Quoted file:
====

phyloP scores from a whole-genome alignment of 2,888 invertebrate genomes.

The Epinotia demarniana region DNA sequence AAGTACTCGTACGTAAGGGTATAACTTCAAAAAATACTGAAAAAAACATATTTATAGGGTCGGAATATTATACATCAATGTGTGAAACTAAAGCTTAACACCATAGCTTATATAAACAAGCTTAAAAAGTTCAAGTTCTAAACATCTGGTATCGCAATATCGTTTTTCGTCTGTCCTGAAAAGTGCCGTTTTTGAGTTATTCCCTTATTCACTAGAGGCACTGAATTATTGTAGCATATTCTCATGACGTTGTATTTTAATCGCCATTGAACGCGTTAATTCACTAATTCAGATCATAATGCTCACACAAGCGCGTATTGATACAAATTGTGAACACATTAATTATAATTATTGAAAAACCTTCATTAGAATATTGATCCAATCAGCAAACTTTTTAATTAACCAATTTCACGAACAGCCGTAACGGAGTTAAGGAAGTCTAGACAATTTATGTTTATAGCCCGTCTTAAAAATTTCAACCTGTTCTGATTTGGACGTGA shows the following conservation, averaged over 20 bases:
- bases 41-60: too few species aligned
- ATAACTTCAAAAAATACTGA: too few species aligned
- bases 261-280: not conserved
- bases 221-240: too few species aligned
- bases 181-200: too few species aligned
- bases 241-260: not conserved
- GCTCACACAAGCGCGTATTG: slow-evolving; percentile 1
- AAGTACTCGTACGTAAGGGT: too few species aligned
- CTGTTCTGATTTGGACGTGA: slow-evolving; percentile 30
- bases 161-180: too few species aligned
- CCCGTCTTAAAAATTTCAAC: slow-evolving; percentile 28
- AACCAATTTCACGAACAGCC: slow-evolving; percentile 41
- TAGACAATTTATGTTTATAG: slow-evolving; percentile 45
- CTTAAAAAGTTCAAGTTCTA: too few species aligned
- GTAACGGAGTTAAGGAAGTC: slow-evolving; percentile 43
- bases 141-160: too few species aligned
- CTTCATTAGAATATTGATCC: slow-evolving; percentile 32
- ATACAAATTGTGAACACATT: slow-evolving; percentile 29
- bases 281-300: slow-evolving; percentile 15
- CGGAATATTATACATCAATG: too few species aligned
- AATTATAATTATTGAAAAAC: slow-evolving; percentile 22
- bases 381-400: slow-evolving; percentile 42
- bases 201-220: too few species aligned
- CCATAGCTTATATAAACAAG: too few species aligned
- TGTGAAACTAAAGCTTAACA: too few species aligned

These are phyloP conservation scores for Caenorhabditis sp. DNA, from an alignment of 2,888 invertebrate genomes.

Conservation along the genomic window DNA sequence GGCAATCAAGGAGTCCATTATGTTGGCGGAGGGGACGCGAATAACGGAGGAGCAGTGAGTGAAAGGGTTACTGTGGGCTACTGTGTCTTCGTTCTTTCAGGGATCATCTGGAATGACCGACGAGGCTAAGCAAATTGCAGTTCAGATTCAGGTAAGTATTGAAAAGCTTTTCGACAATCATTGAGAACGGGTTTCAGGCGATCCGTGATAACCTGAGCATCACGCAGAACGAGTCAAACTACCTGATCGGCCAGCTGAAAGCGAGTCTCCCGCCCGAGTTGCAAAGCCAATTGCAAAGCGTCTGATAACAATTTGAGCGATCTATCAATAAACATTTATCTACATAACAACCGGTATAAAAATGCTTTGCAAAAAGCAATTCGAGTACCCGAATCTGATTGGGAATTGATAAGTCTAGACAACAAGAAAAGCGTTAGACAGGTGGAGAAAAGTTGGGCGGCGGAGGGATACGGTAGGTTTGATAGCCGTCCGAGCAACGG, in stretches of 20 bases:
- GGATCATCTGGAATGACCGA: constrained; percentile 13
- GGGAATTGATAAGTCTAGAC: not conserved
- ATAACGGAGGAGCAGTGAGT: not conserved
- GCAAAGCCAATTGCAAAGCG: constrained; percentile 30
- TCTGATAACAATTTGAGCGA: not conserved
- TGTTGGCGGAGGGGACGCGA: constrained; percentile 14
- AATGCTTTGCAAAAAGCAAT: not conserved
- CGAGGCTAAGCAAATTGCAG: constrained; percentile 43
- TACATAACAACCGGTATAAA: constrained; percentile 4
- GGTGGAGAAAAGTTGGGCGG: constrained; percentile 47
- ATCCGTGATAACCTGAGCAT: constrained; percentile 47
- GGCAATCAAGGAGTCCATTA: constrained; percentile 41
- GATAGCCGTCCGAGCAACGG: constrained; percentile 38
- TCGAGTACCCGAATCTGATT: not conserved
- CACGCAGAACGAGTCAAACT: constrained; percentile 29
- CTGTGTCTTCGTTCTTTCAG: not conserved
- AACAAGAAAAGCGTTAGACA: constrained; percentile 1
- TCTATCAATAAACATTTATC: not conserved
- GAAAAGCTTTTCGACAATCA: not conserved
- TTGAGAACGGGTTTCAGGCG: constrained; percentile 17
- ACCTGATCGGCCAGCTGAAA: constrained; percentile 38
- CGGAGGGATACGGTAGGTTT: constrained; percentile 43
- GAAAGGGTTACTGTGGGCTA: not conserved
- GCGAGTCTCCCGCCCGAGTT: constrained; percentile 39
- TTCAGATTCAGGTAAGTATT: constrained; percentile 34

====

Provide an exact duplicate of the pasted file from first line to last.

phyloP scores from a whole-genome alignment of 2,888 invertebrate genomes.

The Epinotia demarniana region DNA sequence AAGTACTCGTACGTAAGGGTATAACTTCAAAAAATACTGAAAAAAACATATTTATAGGGTCGGAATATTATACATCAATGTGTGAAACTAAAGCTTAACACCATAGCTTATATAAACAAGCTTAAAAAGTTCAAGTTCTAAACATCTGGTATCGCAATATCGTTTTTCGTCTGTCCTGAAAAGTGCCGTTTTTGAGTTATTCCCTTATTCACTAGAGGCACTGAATTATTGTAGCATATTCTCATGACGTTGTATTTTAATCGCCATTGAACGCGTTAATTCACTAATTCAGATCATAATGCTCACACAAGCGCGTATTGATACAAATTGTGAACACATTAATTATAATTATTGAAAAACCTTCATTAGAATATTGATCCAATCAGCAAACTTTTTAATTAACCAATTTCACGAACAGCCGTAACGGAGTTAAGGAAGTCTAGACAATTTATGTTTATAGCCCGTCTTAAAAATTTCAACCTGTTCTGATTTGGACGTGA shows the following conservation, averaged over 20 bases:
- bases 41-60: too few species aligned
- ATAACTTCAAAAAATACTGA: too few species aligned
- bases 261-280: not conserved
- bases 221-240: too few species aligned
- bases 181-200: too few species aligned
- bases 241-260: not conserved
- GCTCACACAAGCGCGTATTG: slow-evolving; percentile 1
- AAGTACTCGTACGTAAGGGT: too few species aligned
- CTGTTCTGATTTGGACGTGA: slow-evolving; percentile 30
- bases 161-180: too few species aligned
- CCCGTCTTAAAAATTTCAAC: slow-evolving; percentile 28
- AACCAATTTCACGAACAGCC: slow-evolving; percentile 41
- TAGACAATTTATGTTTATAG: slow-evolving; percentile 45
- CTTAAAAAGTTCAAGTTCTA: too few species aligned
- GTAACGGAGTTAAGGAAGTC: slow-evolving; percentile 43
- bases 141-160: too few species aligned
- CTTCATTAGAATATTGATCC: slow-evolving; percentile 32
- ATACAAATTGTGAACACATT: slow-evolving; percentile 29
- bases 281-300: slow-evolving; percentile 15
- CGGAATATTATACATCAATG: too few species aligned
- AATTATAATTATTGAAAAAC: slow-evolving; percentile 22
- bases 381-400: slow-evolving; percentile 42
- bases 201-220: too few species aligned
- CCATAGCTTATATAAACAAG: too few species aligned
- TGTGAAACTAAAGCTTAACA: too few species aligned

These are phyloP conservation scores for Caenorhabditis sp. DNA, from an alignment of 2,888 invertebrate genomes.

Conservation along the genomic window DNA sequence GGCAATCAAGGAGTCCATTATGTTGGCGGAGGGGACGCGAATAACGGAGGAGCAGTGAGTGAAAGGGTTACTGTGGGCTACTGTGTCTTCGTTCTTTCAGGGATCATCTGGAATGACCGACGAGGCTAAGCAAATTGCAGTTCAGATTCAGGTAAGTATTGAAAAGCTTTTCGACAATCATTGAGAACGGGTTTCAGGCGATCCGTGATAACCTGAGCATCACGCAGAACGAGTCAAACTACCTGATCGGCCAGCTGAAAGCGAGTCTCCCGCCCGAGTTGCAAAGCCAATTGCAAAGCGTCTGATAACAATTTGAGCGATCTATCAATAAACATTTATCTACATAACAACCGGTATAAAAATGCTTTGCAAAAAGCAATTCGAGTACCCGAATCTGATTGGGAATTGATAAGTCTAGACAACAAGAAAAGCGTTAGACAGGTGGAGAAAAGTTGGGCGGCGGAGGGATACGGTAGGTTTGATAGCCGTCCGAGCAACGG, in stretches of 20 bases:
- GGATCATCTGGAATGACCGA: constrained; percentile 13
- GGGAATTGATAAGTCTAGAC: not conserved
- ATAACGGAGGAGCAGTGAGT: not conserved
- GCAAAGCCAATTGCAAAGCG: constrained; percentile 30
- TCTGATAACAATTTGAGCGA: not conserved
- TGTTGGCGGAGGGGACGCGA: constrained; percentile 14
- AATGCTTTGCAAAAAGCAAT: not conserved
- CGAGGCTAAGCAAATTGCAG: constrained; percentile 43
- TACATAACAACCGGTATAAA: constrained; percentile 4
- GGTGGAGAAAAGTTGGGCGG: constrained; percentile 47
- ATCCGTGATAACCTGAGCAT: constrained; percentile 47
- GGCAATCAAGGAGTCCATTA: constrained; percentile 41
- GATAGCCGTCCGAGCAACGG: constrained; percentile 38
- TCGAGTACCCGAATCTGATT: not conserved
- CACGCAGAACGAGTCAAACT: constrained; percentile 29
- CTGTGTCTTCGTTCTTTCAG: not conserved
- AACAAGAAAAGCGTTAGACA: constrained; percentile 1
- TCTATCAATAAACATTTATC: not conserved
- GAAAAGCTTTTCGACAATCA: not conserved
- TTGAGAACGGGTTTCAGGCG: constrained; percentile 17
- ACCTGATCGGCCAGCTGAAA: constrained; percentile 38
- CGGAGGGATACGGTAGGTTT: constrained; percentile 43
- GAAAGGGTTACTGTGGGCTA: not conserved
- GCGAGTCTCCCGCCCGAGTT: constrained; percentile 39
- TTCAGATTCAGGTAAGTATT: constrained; percentile 34